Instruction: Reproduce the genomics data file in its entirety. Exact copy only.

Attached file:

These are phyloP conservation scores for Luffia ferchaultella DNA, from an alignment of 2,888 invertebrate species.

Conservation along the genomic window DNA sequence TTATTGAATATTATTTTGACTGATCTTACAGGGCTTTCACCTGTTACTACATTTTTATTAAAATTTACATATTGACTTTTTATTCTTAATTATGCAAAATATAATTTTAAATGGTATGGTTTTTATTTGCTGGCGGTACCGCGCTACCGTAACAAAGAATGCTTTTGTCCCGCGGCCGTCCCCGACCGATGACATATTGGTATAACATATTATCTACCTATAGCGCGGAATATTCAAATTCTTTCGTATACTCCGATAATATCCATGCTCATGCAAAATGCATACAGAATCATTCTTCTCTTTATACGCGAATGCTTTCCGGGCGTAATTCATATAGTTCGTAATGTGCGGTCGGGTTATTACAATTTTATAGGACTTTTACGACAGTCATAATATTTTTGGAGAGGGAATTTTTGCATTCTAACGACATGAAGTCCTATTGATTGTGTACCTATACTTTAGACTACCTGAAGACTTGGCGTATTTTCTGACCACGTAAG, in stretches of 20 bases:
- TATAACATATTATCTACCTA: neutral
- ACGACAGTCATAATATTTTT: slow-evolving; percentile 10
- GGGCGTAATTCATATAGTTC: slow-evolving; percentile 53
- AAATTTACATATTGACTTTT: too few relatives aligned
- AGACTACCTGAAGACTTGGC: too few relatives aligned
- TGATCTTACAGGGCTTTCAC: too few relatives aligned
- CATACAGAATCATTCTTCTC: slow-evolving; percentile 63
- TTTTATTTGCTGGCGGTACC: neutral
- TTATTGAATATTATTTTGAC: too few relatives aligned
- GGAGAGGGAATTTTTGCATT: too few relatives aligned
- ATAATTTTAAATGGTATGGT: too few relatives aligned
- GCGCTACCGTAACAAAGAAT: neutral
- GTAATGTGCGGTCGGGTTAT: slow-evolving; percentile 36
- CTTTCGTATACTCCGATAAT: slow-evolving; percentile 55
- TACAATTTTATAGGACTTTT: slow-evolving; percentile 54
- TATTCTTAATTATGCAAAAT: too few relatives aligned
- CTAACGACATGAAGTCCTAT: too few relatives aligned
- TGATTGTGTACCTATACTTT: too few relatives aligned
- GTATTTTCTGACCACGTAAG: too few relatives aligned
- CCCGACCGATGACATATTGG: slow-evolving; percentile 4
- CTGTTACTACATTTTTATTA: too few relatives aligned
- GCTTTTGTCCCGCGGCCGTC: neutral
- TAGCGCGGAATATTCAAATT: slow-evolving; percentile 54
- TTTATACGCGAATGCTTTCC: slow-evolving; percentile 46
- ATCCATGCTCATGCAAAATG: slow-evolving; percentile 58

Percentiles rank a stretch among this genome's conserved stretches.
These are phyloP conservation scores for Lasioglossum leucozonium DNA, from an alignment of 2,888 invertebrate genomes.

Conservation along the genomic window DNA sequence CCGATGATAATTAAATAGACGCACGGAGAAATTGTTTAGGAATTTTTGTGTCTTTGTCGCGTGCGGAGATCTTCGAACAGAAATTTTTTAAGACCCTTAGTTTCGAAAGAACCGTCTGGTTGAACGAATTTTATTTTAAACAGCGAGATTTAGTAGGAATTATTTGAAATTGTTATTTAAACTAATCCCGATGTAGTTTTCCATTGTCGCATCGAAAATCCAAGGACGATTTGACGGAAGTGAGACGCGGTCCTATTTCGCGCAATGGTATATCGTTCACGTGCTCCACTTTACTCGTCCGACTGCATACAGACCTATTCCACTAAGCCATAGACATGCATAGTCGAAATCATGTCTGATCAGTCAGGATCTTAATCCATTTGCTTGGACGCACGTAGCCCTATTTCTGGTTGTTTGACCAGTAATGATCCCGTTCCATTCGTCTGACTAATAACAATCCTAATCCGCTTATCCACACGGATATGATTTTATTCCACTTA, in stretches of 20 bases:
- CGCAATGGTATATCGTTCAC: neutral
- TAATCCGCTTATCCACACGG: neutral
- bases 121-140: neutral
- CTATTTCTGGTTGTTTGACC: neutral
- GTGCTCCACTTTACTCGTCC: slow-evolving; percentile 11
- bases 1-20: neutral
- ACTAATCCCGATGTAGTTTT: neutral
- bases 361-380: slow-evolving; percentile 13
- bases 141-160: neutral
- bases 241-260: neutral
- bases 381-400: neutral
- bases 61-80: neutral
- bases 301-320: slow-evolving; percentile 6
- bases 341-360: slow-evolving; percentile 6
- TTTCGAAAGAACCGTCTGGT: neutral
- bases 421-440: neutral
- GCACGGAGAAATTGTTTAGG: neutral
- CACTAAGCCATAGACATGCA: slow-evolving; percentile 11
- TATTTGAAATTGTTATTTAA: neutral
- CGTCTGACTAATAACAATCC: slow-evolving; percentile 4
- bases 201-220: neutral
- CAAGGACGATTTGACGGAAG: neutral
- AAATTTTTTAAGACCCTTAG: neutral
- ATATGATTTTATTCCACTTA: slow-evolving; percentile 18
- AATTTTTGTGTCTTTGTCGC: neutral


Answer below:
These are phyloP conservation scores for Luffia ferchaultella DNA, from an alignment of 2,888 invertebrate species.

Conservation along the genomic window DNA sequence TTATTGAATATTATTTTGACTGATCTTACAGGGCTTTCACCTGTTACTACATTTTTATTAAAATTTACATATTGACTTTTTATTCTTAATTATGCAAAATATAATTTTAAATGGTATGGTTTTTATTTGCTGGCGGTACCGCGCTACCGTAACAAAGAATGCTTTTGTCCCGCGGCCGTCCCCGACCGATGACATATTGGTATAACATATTATCTACCTATAGCGCGGAATATTCAAATTCTTTCGTATACTCCGATAATATCCATGCTCATGCAAAATGCATACAGAATCATTCTTCTCTTTATACGCGAATGCTTTCCGGGCGTAATTCATATAGTTCGTAATGTGCGGTCGGGTTATTACAATTTTATAGGACTTTTACGACAGTCATAATATTTTTGGAGAGGGAATTTTTGCATTCTAACGACATGAAGTCCTATTGATTGTGTACCTATACTTTAGACTACCTGAAGACTTGGCGTATTTTCTGACCACGTAAG, in stretches of 20 bases:
- TATAACATATTATCTACCTA: neutral
- ACGACAGTCATAATATTTTT: slow-evolving; percentile 10
- GGGCGTAATTCATATAGTTC: slow-evolving; percentile 53
- AAATTTACATATTGACTTTT: too few relatives aligned
- AGACTACCTGAAGACTTGGC: too few relatives aligned
- TGATCTTACAGGGCTTTCAC: too few relatives aligned
- CATACAGAATCATTCTTCTC: slow-evolving; percentile 63
- TTTTATTTGCTGGCGGTACC: neutral
- TTATTGAATATTATTTTGAC: too few relatives aligned
- GGAGAGGGAATTTTTGCATT: too few relatives aligned
- ATAATTTTAAATGGTATGGT: too few relatives aligned
- GCGCTACCGTAACAAAGAAT: neutral
- GTAATGTGCGGTCGGGTTAT: slow-evolving; percentile 36
- CTTTCGTATACTCCGATAAT: slow-evolving; percentile 55
- TACAATTTTATAGGACTTTT: slow-evolving; percentile 54
- TATTCTTAATTATGCAAAAT: too few relatives aligned
- CTAACGACATGAAGTCCTAT: too few relatives aligned
- TGATTGTGTACCTATACTTT: too few relatives aligned
- GTATTTTCTGACCACGTAAG: too few relatives aligned
- CCCGACCGATGACATATTGG: slow-evolving; percentile 4
- CTGTTACTACATTTTTATTA: too few relatives aligned
- GCTTTTGTCCCGCGGCCGTC: neutral
- TAGCGCGGAATATTCAAATT: slow-evolving; percentile 54
- TTTATACGCGAATGCTTTCC: slow-evolving; percentile 46
- ATCCATGCTCATGCAAAATG: slow-evolving; percentile 58

Percentiles rank a stretch among this genome's conserved stretches.
These are phyloP conservation scores for Lasioglossum leucozonium DNA, from an alignment of 2,888 invertebrate genomes.

Conservation along the genomic window DNA sequence CCGATGATAATTAAATAGACGCACGGAGAAATTGTTTAGGAATTTTTGTGTCTTTGTCGCGTGCGGAGATCTTCGAACAGAAATTTTTTAAGACCCTTAGTTTCGAAAGAACCGTCTGGTTGAACGAATTTTATTTTAAACAGCGAGATTTAGTAGGAATTATTTGAAATTGTTATTTAAACTAATCCCGATGTAGTTTTCCATTGTCGCATCGAAAATCCAAGGACGATTTGACGGAAGTGAGACGCGGTCCTATTTCGCGCAATGGTATATCGTTCACGTGCTCCACTTTACTCGTCCGACTGCATACAGACCTATTCCACTAAGCCATAGACATGCATAGTCGAAATCATGTCTGATCAGTCAGGATCTTAATCCATTTGCTTGGACGCACGTAGCCCTATTTCTGGTTGTTTGACCAGTAATGATCCCGTTCCATTCGTCTGACTAATAACAATCCTAATCCGCTTATCCACACGGATATGATTTTATTCCACTTA, in stretches of 20 bases:
- CGCAATGGTATATCGTTCAC: neutral
- TAATCCGCTTATCCACACGG: neutral
- bases 121-140: neutral
- CTATTTCTGGTTGTTTGACC: neutral
- GTGCTCCACTTTACTCGTCC: slow-evolving; percentile 11
- bases 1-20: neutral
- ACTAATCCCGATGTAGTTTT: neutral
- bases 361-380: slow-evolving; percentile 13
- bases 141-160: neutral
- bases 241-260: neutral
- bases 381-400: neutral
- bases 61-80: neutral
- bases 301-320: slow-evolving; percentile 6
- bases 341-360: slow-evolving; percentile 6
- TTTCGAAAGAACCGTCTGGT: neutral
- bases 421-440: neutral
- GCACGGAGAAATTGTTTAGG: neutral
- CACTAAGCCATAGACATGCA: slow-evolving; percentile 11
- TATTTGAAATTGTTATTTAA: neutral
- CGTCTGACTAATAACAATCC: slow-evolving; percentile 4
- bases 201-220: neutral
- CAAGGACGATTTGACGGAAG: neutral
- AAATTTTTTAAGACCCTTAG: neutral
- ATATGATTTTATTCCACTTA: slow-evolving; percentile 18
- AATTTTTGTGTCTTTGTCGC: neutral